Tales of strength

Urmila Pawar,
translated by Veena Deo
2013, pp 244

Defining herself as Dalit, Buddhist and feminist, Urmila Pawar’s collection of short stories, Motherwit, translated by Veena Deo, takes a hard look at politics, family values and the issues of caste. As highlighted on the blurb, caste is an integral part of Pawar’s stories, including the 14 stories of Motherwit. After her first collection of short stories, Sahav Bot was published in 1988, she also co-authored Amhihi Itihas Ghadavala with Meenakshi Moon in 1989. Pawar’s style of writing is simple and lucid, and a message is conveyed or a pertinent comment on social structure is made, either through a wry sense of humour or philosophical musings.

Pawar’s stories are strongin tone, and powerfully presented, even through a translation from Marathi to English. The apparently headstrong and foolish mother in Mother (Aaye), for example, has a character of indomitable will who may not be   the protagonist she thinks she is. The character Jyoti of Pain (Shalya) is a woman with conflicting emotions and familial pressures to bear a son. The characters in the story Circle (Vartool) are torn between having difficult times in their lives here and their desires to leave for distant shores. And the struggles of Kundalkesha in Freedom (Mukti) is a laced with philosophy and one woman’s transition from a spoilt child to a Jain nun.

Not all stories have a surprise ending, however, some of them, like Circle, do, with a sharp look at standards of living in real world and lifestyles that may not be as different as some think, as the protagonist finds out. Having been to Mauritius, she gains a superfluous understanding of society there and instantly turns judgemental, only to have her ideas come crashing down around her shoulders. Pawar’s characterisation is crisp, giving the protagonists of each story a clear-cut identity and voice. Women as Caste (Baichi Jaat) is a story of betrayal and bigamy, and the frustration and helplessness of the women involved. Not all second wives are willing destroyers of homes, for not all of them have a choice or a say in the matter.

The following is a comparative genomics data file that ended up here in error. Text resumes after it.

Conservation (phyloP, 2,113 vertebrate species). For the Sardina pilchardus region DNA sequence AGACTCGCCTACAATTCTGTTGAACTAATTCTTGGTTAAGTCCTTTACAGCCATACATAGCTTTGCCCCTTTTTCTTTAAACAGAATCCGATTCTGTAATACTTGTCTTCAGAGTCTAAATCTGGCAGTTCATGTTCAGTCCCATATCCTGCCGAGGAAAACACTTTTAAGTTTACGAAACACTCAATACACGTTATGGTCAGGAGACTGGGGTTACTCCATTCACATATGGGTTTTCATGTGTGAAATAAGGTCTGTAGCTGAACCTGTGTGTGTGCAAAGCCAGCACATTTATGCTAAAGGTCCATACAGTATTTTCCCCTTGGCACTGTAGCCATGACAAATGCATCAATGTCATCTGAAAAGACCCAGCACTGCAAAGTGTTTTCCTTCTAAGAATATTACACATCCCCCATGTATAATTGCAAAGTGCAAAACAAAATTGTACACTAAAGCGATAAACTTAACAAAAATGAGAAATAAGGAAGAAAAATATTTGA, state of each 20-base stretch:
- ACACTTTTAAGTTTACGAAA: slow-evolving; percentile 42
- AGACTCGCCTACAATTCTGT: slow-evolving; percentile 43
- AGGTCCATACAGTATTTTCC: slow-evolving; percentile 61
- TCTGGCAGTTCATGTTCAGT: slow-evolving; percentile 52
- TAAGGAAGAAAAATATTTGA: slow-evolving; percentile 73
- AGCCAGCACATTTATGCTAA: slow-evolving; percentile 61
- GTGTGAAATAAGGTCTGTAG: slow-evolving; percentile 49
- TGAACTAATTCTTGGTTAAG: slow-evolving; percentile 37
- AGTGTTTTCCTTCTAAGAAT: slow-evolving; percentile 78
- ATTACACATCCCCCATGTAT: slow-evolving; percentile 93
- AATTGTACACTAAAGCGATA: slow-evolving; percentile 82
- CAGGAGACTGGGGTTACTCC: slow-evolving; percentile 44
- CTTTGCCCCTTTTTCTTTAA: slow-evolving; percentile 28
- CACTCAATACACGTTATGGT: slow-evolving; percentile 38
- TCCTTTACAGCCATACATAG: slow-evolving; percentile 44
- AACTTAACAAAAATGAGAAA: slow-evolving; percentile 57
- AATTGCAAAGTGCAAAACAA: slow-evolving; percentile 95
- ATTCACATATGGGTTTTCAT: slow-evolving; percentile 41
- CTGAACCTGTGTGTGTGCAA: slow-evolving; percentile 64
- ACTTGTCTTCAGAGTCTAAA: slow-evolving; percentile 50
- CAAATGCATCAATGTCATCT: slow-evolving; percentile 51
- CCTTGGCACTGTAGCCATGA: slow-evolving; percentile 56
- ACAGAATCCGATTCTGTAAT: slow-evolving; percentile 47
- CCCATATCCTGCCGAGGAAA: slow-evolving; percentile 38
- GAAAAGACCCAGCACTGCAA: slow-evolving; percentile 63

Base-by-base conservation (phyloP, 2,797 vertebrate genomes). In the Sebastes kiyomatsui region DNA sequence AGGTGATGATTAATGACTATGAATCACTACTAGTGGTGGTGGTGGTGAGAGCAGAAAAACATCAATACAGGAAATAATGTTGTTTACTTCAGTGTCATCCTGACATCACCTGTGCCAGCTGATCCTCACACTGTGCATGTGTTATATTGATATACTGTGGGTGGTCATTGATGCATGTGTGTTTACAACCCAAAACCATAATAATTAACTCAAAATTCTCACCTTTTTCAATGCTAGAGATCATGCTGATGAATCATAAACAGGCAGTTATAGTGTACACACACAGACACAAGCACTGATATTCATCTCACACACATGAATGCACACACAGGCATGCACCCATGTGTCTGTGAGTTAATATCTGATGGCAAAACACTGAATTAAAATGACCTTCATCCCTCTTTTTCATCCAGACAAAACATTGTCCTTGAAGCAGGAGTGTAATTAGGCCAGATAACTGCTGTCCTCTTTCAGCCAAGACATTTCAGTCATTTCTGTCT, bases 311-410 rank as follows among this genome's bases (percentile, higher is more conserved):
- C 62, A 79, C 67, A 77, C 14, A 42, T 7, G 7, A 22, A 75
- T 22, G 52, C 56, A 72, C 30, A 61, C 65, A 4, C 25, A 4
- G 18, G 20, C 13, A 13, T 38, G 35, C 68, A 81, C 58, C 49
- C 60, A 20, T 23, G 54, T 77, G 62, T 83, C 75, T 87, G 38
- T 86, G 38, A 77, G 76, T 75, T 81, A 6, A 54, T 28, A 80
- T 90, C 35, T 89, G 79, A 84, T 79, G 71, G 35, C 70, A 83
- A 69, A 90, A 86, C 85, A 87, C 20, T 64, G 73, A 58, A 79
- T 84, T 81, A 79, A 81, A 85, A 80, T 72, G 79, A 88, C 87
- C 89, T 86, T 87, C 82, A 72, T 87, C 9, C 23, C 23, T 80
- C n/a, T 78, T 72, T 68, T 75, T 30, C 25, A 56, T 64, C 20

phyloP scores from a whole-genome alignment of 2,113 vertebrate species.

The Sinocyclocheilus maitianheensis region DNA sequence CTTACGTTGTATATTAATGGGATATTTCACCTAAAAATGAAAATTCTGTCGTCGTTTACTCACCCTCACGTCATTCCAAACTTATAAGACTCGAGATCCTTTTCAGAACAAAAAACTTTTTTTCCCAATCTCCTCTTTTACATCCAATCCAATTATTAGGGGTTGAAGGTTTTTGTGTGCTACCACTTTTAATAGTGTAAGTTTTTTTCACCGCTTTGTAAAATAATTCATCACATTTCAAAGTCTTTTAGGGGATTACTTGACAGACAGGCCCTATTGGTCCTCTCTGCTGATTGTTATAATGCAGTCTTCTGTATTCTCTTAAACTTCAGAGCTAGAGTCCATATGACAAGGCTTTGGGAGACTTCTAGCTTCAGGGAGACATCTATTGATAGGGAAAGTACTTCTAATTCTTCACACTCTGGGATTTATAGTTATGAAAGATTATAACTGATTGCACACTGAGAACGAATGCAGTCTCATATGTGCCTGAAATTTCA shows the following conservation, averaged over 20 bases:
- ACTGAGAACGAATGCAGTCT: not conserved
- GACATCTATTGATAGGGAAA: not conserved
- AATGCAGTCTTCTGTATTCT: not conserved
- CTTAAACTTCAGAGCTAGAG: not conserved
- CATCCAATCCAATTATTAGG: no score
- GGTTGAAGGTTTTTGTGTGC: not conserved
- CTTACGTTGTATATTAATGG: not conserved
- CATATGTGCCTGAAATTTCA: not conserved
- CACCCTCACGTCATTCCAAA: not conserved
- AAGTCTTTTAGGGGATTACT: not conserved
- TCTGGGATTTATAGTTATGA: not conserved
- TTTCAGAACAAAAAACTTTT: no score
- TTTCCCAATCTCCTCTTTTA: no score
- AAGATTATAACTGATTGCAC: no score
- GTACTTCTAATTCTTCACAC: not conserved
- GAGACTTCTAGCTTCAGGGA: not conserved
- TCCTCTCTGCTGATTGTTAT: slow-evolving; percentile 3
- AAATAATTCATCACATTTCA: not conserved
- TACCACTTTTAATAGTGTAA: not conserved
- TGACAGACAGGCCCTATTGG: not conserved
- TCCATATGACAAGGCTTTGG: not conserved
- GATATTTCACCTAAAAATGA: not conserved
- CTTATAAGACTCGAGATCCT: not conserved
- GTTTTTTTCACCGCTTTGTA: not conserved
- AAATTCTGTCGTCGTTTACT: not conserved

The little details woven into the threads of each tale, the conversations and even the pacing of the dialogue, make Pawar’s stories interesting reflections of social and cultural differences in society. The perils of jealousy and envy form the crux of Sixth Finger (Sahav Bot), and Sneha’s travails comes across as realistic. After suffering through the suspicions of her husband over an alleged affair, she loses her sense of self-worth. All in all, Pawar’s women are clever and in many cases, inspired, and they do question the submissive, servile roles they have been forced into.

However, it must be pointed out that the translation of these stories is far from perfect. After a patronising foreword and a lengthy introduction, Pawar’s stories are presented in faulty, jerky prose. There is a plethora of infuriating punctuation errors, and this is surprising considering the fact that Motherwit comes from an established publisher like Zubaan. Proofreading of the text is not a mere suggestion in this case, it is absolutely essential. There are also several awkward turns of phrase that are, somehow, lost in translation. Trying to ignore these errors is exasperating, because they cannot be ignored, nor can they be overlooked.

For example, on page 48 and 49, quotation marks are opened and never closed. One never knows, as a consequence, where the dialogue ends. The story Pain (Shalya) is actually painful to read because of the errors. Page 49 has an interesting paragraph where a quotation mark is opened, never closed, and a question mark is used where a full stop should have been used. The result cannot be commended.

The book is also sprinkled with spelling errors, as in page 71. The comma is used, overused and misused to the point of absurdity, sometimes making sentences incomprehensible. In an attempt to retain the authenticity of the vernacular, several parts of the translation attempt to retain usages like ‘three-four days’, which only mars reading pleasure. The English idiom and turn of phrase do not support the literal translation of certain usages without making them seem jarring.

It is to the credit of Pawar that the stories still seem strong despite the shaky and underwhelming transition into English.

Overall, Motherwit is difficult to read. Not because of Pawar’s tales, but because of the rendition of those tales into another language. Perhaps a better translation that does not lead like an early, unedited draft would bring the stories better to life than Motherwit does. The punctuation errors that flood the text do very little to aid the cause, nor can they present the intention of the stories as they were written in the original. Better proofreading and editing would have helped the stories live up to their potential.

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